Reality TV is the worst thing to have happened to advertising. Of course, purveyors of quality drama, investigative documentaries and high culture are also having to put up with the extra competition, but advertising has been completely invalidated.
What started with The Real World and Big Brother has matured into the Sport Science channel’s World Record Kick to the Groin and teenage millionaires licking the soles of their shoes in mirrors for YouTube. People over 30 can complain about the dearth of production values, scripting and artistic merit, but none of that matters in comparison to authenticity.
Watching a spot of happy-slapping recorded on a camera phone outside a KFC delivers a far more visceral thrill than the most elegantly choreographed cinematic display of fictional violence. Authenticity is the trump card, and the public responds with eyeballs and dollars.
Meanwhile, advertisers have been acting like the main competition to reality entertainment is still Coronation Street. Advertising might be using the latest social channels, but behind all that we are still just dealing in slickly produced fictional content. The chosen channel is irrelevant, it’s the content that matters.
The upshot is that our entertainment – the stuff we consume to ‘get away from it all’ – is more real and authentic than our advertising, which supposedly provides real-life solutions for real-life problems.
Of course you can still tickle the older generation with a 30-second comedy ad featuring The Fast Show’s Paul Whitehouse. But as the market matures and the teens of yesterday become the target of today, this shtick is going to wear thin fast.
Indeed, it is already happening. Claimed affection for brands is far lower in developed markets such as the US and Europe than in developing ones, with an 89% correlation between this metric and perceived authenticity.
The younger the audience (that is, the more attuned their tastes are to authenticity), the bleaker the picture. When this is coupled with the permanence and transparency of information that the internet has afforded us, consumers are learning to make their own minds up on brand perception. This, ultimately, means less control and relevance for marketers.
So, what do we do? We do what we have always done when it comes to competing with entertainment – copy it.
To counter reality TV, we need reality advertising – campaigns that take place in the wilds of the real world rather than the safe confines of a studio. Thankfully, this trend is underway. Cannes Lions and the like are dominated by reality campaigns, from stunts to ‘prankvertising’, novel product launches to service developments.
What has not happened yet, however, is a quantifying and labelling of this new market. This is where experiential needs to step up to the plate.
Reality advertising, in essence, is experiential but with more strategic sophistication, bravery, media savvy and budget than the stereotype of ‘jazz hands and branded polo shirts’ that the market takes experiential to be.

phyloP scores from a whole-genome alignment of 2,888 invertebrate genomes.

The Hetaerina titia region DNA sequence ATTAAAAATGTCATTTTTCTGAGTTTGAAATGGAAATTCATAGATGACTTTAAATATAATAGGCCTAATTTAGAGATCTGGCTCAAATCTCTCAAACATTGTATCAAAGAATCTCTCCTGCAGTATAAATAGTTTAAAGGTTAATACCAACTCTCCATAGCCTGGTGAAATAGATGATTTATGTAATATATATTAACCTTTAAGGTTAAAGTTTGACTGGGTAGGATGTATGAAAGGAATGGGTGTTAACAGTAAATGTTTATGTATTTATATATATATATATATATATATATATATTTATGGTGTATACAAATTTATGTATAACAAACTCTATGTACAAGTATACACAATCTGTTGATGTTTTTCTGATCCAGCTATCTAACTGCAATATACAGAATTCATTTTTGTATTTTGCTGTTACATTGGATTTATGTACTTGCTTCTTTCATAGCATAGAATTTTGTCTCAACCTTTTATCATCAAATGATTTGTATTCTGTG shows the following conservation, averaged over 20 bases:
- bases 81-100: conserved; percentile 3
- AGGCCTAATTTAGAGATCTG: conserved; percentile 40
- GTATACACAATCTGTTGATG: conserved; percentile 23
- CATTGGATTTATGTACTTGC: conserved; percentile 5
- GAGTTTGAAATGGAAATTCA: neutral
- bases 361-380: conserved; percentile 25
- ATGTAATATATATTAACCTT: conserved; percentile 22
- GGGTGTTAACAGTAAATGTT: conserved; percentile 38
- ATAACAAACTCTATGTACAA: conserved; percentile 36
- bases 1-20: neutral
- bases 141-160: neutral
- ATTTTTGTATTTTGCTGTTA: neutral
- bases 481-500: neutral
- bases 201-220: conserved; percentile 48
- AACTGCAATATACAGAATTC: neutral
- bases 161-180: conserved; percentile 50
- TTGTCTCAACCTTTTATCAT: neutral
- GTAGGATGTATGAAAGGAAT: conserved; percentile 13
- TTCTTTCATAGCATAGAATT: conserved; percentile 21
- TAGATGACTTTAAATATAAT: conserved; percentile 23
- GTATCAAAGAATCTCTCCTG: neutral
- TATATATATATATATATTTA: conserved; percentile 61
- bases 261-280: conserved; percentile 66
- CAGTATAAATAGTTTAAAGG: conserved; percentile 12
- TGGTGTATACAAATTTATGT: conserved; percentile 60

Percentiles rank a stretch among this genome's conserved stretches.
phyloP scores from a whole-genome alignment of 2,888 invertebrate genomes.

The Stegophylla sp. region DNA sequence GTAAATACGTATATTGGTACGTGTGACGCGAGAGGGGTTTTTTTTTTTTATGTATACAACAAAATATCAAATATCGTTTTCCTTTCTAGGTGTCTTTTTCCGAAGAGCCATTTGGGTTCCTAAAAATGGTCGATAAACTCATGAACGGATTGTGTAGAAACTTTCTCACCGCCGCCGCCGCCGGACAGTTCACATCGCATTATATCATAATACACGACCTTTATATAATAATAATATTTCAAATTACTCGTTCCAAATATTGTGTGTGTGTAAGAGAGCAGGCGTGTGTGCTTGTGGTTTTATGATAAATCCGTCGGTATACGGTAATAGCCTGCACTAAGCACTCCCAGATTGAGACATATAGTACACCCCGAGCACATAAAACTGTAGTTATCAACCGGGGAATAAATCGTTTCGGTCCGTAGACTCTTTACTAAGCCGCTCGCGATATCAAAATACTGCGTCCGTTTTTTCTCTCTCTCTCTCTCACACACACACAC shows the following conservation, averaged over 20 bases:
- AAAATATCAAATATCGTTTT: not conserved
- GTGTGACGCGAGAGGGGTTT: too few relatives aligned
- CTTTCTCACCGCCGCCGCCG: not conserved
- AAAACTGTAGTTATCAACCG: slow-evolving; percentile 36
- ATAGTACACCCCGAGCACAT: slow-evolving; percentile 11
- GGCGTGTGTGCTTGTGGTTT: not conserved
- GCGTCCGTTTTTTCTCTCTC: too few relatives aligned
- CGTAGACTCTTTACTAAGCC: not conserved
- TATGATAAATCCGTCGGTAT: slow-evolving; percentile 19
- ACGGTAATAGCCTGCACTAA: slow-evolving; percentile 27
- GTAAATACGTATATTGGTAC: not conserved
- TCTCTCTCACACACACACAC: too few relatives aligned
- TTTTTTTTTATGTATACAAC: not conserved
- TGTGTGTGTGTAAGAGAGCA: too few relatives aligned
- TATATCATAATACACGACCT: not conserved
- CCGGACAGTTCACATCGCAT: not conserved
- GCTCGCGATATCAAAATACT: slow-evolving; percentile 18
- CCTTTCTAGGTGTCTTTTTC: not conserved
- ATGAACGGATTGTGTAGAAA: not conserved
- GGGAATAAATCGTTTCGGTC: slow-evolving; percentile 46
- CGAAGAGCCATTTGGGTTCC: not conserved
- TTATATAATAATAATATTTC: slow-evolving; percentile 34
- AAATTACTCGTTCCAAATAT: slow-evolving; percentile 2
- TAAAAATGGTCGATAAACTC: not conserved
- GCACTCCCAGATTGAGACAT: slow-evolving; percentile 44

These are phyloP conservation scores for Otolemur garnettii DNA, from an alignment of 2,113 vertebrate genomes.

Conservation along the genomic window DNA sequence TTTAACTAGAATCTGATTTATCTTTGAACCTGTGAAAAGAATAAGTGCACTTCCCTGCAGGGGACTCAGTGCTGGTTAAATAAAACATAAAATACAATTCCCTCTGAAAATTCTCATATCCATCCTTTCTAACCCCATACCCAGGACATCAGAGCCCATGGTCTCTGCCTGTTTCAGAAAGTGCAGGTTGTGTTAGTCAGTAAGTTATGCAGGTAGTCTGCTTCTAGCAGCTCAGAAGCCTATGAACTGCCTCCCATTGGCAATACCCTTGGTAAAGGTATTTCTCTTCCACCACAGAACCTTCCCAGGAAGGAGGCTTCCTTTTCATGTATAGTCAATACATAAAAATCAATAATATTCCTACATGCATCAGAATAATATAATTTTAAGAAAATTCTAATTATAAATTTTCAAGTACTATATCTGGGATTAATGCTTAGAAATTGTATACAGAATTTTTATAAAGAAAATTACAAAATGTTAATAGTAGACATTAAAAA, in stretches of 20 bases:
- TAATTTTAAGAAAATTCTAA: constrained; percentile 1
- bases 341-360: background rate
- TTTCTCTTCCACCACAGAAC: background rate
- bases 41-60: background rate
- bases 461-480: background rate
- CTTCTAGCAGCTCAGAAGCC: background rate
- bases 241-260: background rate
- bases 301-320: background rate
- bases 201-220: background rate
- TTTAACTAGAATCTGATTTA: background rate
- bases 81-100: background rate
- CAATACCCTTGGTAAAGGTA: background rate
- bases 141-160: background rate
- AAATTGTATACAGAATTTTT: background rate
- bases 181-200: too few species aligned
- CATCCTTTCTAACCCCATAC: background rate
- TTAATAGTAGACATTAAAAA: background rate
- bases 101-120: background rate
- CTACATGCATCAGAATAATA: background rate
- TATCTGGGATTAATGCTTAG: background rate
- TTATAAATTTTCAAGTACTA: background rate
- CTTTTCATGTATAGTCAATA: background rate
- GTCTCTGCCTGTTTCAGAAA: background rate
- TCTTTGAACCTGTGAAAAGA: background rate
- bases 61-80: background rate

This could be the answer to brands’ authenticity problem. Once they recognise this and experiential agencies shift their focus to beyond execution, we will be looking at a discipline that can form the creative centre of communication for the next decade.
Central to this new approach is the understanding from clients and agencies that real-world brand actions (experiential ideas) need to become the centrepiece of brand campaigns, supported and amplified by mass media channels. This is a big departure from the traditional approach, which uses experiential as a mini media channel in itself to amplify an abstract idea.
An example is Sense’s Shinebright Studio, developed for Glacéau vitaminwater.
Vitaminwater was looking to establish itself as a ‘fuel for ideas’ among the creative classes (artists, entrepreneurs, creative directors and the like).
You can immediately spot the potential for an authenticity crisis: a large, unsubstantiated claim directed at an audience that is extremely savvy about marketing ‘guff’. As such, a reality approach was essential.
We created a high-profile gallery space where upcoming creatives could display their work and have it promoted through our media network. This core function was complimented by a series of workshops with film-maker Jamal Edwards and singer Foxes, to further cement our credentials.
With the use of mass media channels, it was possible to promote the concept in various ways, including PR, promotion and sending invites. By being aware of what Glacéau vitaminwater was doing, we were confident it would effectively communicate the message to consumers, regardless of whether or not they visited the studios. In this case, the central piece of experiential provided authenticity and the media provided the reach.
Ultimately, the concept received a combined 56 million impressions across various channels, delivering leaps in consumers’ belief that this was a “brand for me” and “an entrepreneurial” brand across our core creative audience.
These results were calculated by Sense’s ‘true reach’ system: a technique used to aggregate multichannel results for a single experiential campaign.
Fundamentally, the Shinebright Studio campaign for Glacéau vitaminwater was a straightforward piece of experiential, approached in a thoroughly non-experiential way.
A great inter-agency team all revolved around the same central concept, using their individual expertise to make it as effective as it could be.
Using experiential action as an above the line communication can provide the solution to the authenticity problem. It is now the responsibility of the agencies to live up to that promise.